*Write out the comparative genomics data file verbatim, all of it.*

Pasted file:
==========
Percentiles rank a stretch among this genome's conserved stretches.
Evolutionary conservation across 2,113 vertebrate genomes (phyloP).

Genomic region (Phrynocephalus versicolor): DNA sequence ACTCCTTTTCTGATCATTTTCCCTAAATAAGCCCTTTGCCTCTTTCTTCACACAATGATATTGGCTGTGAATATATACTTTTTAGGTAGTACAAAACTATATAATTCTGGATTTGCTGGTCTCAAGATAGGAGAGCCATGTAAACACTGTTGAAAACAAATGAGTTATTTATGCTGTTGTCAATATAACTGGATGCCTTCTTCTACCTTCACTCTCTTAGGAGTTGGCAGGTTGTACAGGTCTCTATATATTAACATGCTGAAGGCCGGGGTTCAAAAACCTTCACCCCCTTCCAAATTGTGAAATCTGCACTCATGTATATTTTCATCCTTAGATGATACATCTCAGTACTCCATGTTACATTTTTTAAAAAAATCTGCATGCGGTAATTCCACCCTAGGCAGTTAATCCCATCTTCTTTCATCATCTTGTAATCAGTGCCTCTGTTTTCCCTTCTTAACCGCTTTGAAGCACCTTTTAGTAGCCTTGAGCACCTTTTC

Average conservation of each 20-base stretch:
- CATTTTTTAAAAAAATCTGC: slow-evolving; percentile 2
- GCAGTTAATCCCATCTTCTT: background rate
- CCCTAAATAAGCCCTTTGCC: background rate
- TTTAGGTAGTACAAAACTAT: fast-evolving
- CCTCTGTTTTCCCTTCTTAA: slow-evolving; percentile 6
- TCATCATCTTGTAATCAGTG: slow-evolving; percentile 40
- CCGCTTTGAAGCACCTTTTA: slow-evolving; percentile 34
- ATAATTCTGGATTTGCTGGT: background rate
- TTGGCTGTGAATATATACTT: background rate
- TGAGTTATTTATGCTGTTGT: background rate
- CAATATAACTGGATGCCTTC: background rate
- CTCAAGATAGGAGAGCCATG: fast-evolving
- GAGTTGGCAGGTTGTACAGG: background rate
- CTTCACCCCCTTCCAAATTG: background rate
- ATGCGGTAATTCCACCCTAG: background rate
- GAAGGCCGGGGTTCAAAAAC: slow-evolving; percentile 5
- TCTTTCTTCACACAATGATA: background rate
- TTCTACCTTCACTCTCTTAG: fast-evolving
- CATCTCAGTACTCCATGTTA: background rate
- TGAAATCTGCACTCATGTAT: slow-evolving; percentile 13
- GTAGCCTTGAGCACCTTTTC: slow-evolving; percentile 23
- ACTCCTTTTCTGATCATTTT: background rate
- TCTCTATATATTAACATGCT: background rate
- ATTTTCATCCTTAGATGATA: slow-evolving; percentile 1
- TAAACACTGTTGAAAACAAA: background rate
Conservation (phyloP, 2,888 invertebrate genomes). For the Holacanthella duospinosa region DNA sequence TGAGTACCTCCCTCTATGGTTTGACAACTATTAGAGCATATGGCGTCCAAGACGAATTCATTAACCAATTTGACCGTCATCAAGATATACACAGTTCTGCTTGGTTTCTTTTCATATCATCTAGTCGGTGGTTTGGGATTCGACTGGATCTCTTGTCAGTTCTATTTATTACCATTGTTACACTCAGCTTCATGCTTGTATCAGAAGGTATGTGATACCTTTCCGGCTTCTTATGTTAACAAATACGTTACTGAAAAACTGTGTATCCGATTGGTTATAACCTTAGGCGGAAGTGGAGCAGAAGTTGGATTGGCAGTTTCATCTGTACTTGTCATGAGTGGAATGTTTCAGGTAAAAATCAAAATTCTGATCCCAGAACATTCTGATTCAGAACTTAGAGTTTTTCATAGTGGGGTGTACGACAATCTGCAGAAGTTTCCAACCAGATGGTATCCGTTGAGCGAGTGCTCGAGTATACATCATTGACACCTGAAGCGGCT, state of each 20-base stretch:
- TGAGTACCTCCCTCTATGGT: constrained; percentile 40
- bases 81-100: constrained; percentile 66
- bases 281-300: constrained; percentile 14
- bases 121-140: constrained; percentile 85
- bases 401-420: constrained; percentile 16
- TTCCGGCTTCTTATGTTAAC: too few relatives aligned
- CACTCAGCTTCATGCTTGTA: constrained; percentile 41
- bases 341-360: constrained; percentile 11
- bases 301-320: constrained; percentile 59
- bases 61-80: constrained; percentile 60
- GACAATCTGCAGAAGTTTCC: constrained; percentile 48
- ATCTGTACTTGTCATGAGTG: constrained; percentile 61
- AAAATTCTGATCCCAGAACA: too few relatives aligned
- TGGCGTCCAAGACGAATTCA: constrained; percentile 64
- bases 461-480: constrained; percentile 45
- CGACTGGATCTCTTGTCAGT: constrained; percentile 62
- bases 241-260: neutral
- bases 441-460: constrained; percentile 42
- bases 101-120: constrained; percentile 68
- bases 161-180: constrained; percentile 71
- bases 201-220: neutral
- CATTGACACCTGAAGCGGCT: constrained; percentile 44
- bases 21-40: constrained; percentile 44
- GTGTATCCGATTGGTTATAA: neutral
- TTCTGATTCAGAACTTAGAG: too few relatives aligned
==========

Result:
Percentiles rank a stretch among this genome's conserved stretches.
Evolutionary conservation across 2,113 vertebrate genomes (phyloP).

Genomic region (Phrynocephalus versicolor): DNA sequence ACTCCTTTTCTGATCATTTTCCCTAAATAAGCCCTTTGCCTCTTTCTTCACACAATGATATTGGCTGTGAATATATACTTTTTAGGTAGTACAAAACTATATAATTCTGGATTTGCTGGTCTCAAGATAGGAGAGCCATGTAAACACTGTTGAAAACAAATGAGTTATTTATGCTGTTGTCAATATAACTGGATGCCTTCTTCTACCTTCACTCTCTTAGGAGTTGGCAGGTTGTACAGGTCTCTATATATTAACATGCTGAAGGCCGGGGTTCAAAAACCTTCACCCCCTTCCAAATTGTGAAATCTGCACTCATGTATATTTTCATCCTTAGATGATACATCTCAGTACTCCATGTTACATTTTTTAAAAAAATCTGCATGCGGTAATTCCACCCTAGGCAGTTAATCCCATCTTCTTTCATCATCTTGTAATCAGTGCCTCTGTTTTCCCTTCTTAACCGCTTTGAAGCACCTTTTAGTAGCCTTGAGCACCTTTTC

Average conservation of each 20-base stretch:
- CATTTTTTAAAAAAATCTGC: slow-evolving; percentile 2
- GCAGTTAATCCCATCTTCTT: background rate
- CCCTAAATAAGCCCTTTGCC: background rate
- TTTAGGTAGTACAAAACTAT: fast-evolving
- CCTCTGTTTTCCCTTCTTAA: slow-evolving; percentile 6
- TCATCATCTTGTAATCAGTG: slow-evolving; percentile 40
- CCGCTTTGAAGCACCTTTTA: slow-evolving; percentile 34
- ATAATTCTGGATTTGCTGGT: background rate
- TTGGCTGTGAATATATACTT: background rate
- TGAGTTATTTATGCTGTTGT: background rate
- CAATATAACTGGATGCCTTC: background rate
- CTCAAGATAGGAGAGCCATG: fast-evolving
- GAGTTGGCAGGTTGTACAGG: background rate
- CTTCACCCCCTTCCAAATTG: background rate
- ATGCGGTAATTCCACCCTAG: background rate
- GAAGGCCGGGGTTCAAAAAC: slow-evolving; percentile 5
- TCTTTCTTCACACAATGATA: background rate
- TTCTACCTTCACTCTCTTAG: fast-evolving
- CATCTCAGTACTCCATGTTA: background rate
- TGAAATCTGCACTCATGTAT: slow-evolving; percentile 13
- GTAGCCTTGAGCACCTTTTC: slow-evolving; percentile 23
- ACTCCTTTTCTGATCATTTT: background rate
- TCTCTATATATTAACATGCT: background rate
- ATTTTCATCCTTAGATGATA: slow-evolving; percentile 1
- TAAACACTGTTGAAAACAAA: background rate
Conservation (phyloP, 2,888 invertebrate genomes). For the Holacanthella duospinosa region DNA sequence TGAGTACCTCCCTCTATGGTTTGACAACTATTAGAGCATATGGCGTCCAAGACGAATTCATTAACCAATTTGACCGTCATCAAGATATACACAGTTCTGCTTGGTTTCTTTTCATATCATCTAGTCGGTGGTTTGGGATTCGACTGGATCTCTTGTCAGTTCTATTTATTACCATTGTTACACTCAGCTTCATGCTTGTATCAGAAGGTATGTGATACCTTTCCGGCTTCTTATGTTAACAAATACGTTACTGAAAAACTGTGTATCCGATTGGTTATAACCTTAGGCGGAAGTGGAGCAGAAGTTGGATTGGCAGTTTCATCTGTACTTGTCATGAGTGGAATGTTTCAGGTAAAAATCAAAATTCTGATCCCAGAACATTCTGATTCAGAACTTAGAGTTTTTCATAGTGGGGTGTACGACAATCTGCAGAAGTTTCCAACCAGATGGTATCCGTTGAGCGAGTGCTCGAGTATACATCATTGACACCTGAAGCGGCT, state of each 20-base stretch:
- TGAGTACCTCCCTCTATGGT: constrained; percentile 40
- bases 81-100: constrained; percentile 66
- bases 281-300: constrained; percentile 14
- bases 121-140: constrained; percentile 85
- bases 401-420: constrained; percentile 16
- TTCCGGCTTCTTATGTTAAC: too few relatives aligned
- CACTCAGCTTCATGCTTGTA: constrained; percentile 41
- bases 341-360: constrained; percentile 11
- bases 301-320: constrained; percentile 59
- bases 61-80: constrained; percentile 60
- GACAATCTGCAGAAGTTTCC: constrained; percentile 48
- ATCTGTACTTGTCATGAGTG: constrained; percentile 61
- AAAATTCTGATCCCAGAACA: too few relatives aligned
- TGGCGTCCAAGACGAATTCA: constrained; percentile 64
- bases 461-480: constrained; percentile 45
- CGACTGGATCTCTTGTCAGT: constrained; percentile 62
- bases 241-260: neutral
- bases 441-460: constrained; percentile 42
- bases 101-120: constrained; percentile 68
- bases 161-180: constrained; percentile 71
- bases 201-220: neutral
- CATTGACACCTGAAGCGGCT: constrained; percentile 44
- bases 21-40: constrained; percentile 44
- GTGTATCCGATTGGTTATAA: neutral
- TTCTGATTCAGAACTTAGAG: too few relatives aligned